Health & Social Care Essay

Ai) What is meant by ‘duty of care’.

Health and social care organisations have what is called a duty of care towards the people they look after. That means that they must do everything they can to keep the people in their care safe from harm. It is not only the care establishment that needs to prioritise the safety, welfare and interests of the people using its services, but also the care workers of the establishment. My employer also has a duty of care for staff members, to ensure that working conditions are safe, and suitable to deliver the service.

Aii) How the duty of care affects the work of a social care worker.

It means the duty of care you have in your job is to keep yourself safe and your service user safe. Keep up to date on your training. All ways wash your hands before attending a service user before and after, and wear the protective aprons and gloves that are supplied by your work the duty is in exercising caution and to refrain from causing another person injury or loss. In tort law, a duty of care is a legal obligation imposed on an individual requiring that they adhere to a standard of “reasonable care” while performing any acts that could foreseeable harm others.

Aiii) What having a duty of care means for a care giving organisation.

When an employer adheres to the duty of care in a setting such as a residential care home it protects residents as well as the staff. This is because all codes of practice are carried out and makes the home a safer environment, e.g. equipment is regularly checked, chemicals are stored correctly & staff trained regularly

Aiv) How the duty of care contributes to safeguarding individuals.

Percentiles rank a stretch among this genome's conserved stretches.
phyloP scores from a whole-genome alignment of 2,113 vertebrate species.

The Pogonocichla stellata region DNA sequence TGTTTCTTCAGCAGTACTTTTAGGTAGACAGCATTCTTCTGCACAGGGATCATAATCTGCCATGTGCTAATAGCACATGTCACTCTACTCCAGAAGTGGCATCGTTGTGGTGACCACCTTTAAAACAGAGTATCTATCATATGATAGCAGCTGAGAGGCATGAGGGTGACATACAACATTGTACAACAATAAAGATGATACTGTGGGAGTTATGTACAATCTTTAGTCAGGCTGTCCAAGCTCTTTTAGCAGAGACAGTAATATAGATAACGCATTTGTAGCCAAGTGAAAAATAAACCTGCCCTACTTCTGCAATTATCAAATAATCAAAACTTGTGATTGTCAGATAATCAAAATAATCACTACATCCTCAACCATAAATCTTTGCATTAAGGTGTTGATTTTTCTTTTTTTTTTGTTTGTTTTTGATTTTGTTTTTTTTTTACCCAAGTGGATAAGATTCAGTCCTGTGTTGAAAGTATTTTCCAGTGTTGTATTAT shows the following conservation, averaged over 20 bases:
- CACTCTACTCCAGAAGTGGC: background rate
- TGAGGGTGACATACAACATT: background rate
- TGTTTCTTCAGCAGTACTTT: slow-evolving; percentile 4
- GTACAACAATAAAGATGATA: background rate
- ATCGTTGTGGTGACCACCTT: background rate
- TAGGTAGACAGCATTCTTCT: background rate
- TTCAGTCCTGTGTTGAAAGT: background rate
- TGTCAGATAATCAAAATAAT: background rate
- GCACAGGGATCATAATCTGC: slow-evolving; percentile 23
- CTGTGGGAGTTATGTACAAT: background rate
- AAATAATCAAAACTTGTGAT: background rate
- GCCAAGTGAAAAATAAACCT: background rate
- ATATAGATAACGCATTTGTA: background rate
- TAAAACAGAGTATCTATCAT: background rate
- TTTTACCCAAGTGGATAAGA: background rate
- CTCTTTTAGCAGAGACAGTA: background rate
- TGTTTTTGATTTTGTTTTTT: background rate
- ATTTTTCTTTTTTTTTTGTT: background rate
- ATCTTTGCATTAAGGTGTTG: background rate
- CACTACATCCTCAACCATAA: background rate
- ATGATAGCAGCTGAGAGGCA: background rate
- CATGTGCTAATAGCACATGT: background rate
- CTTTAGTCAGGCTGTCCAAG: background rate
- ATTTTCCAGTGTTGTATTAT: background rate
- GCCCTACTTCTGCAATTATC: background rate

In my role I have a duty of care to raise any concerns I may have about any aspect of my work. These can range from inadequate working conditions, poor equipment, and poor practice by other staff; to raising concerns about potential abuse cases and situations of neglect. It is my duty of care to safeguard individuals from harm. All employees should report any concerns of abuse they have. These might include evidence or suspicions of bad practice by colleagues and managers, or abuse by another individual, another worker or an individual’s family or friends. If I do not work in this way, I could be considered negligent or incompetent. If I am in any doubt at any time, I must discuss any issues I have with my supervisor / manager.

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Health & Social Care Essay

Ai Identify four key pieces of Legislation and Codes of Practice relating to handling information in social care setting.

1). Data Protection Act 1998 – Gives rights to individuals in respect of personal data held about them. It also seeks to protect individuals with regard to the processing of personal data.

2). Freedom of Information Act 2000 – The Freedom of Information Act gives you the right to ask any public sector organisation for all the recorded information they have on any subject. Anyone can make a request for information – there are no restrictions on your age, nationality or where you live. If you ask for information about yourself, then your request will be handled under the Data Protection Act.

3). Employees Policies & Procedures – To make sure that all records that are kept in the office are put away in a locked secure cabinet. And when you write out the daily report sheet in the Care Plan Book, make sure that the Care Plan Book is closed and not left open.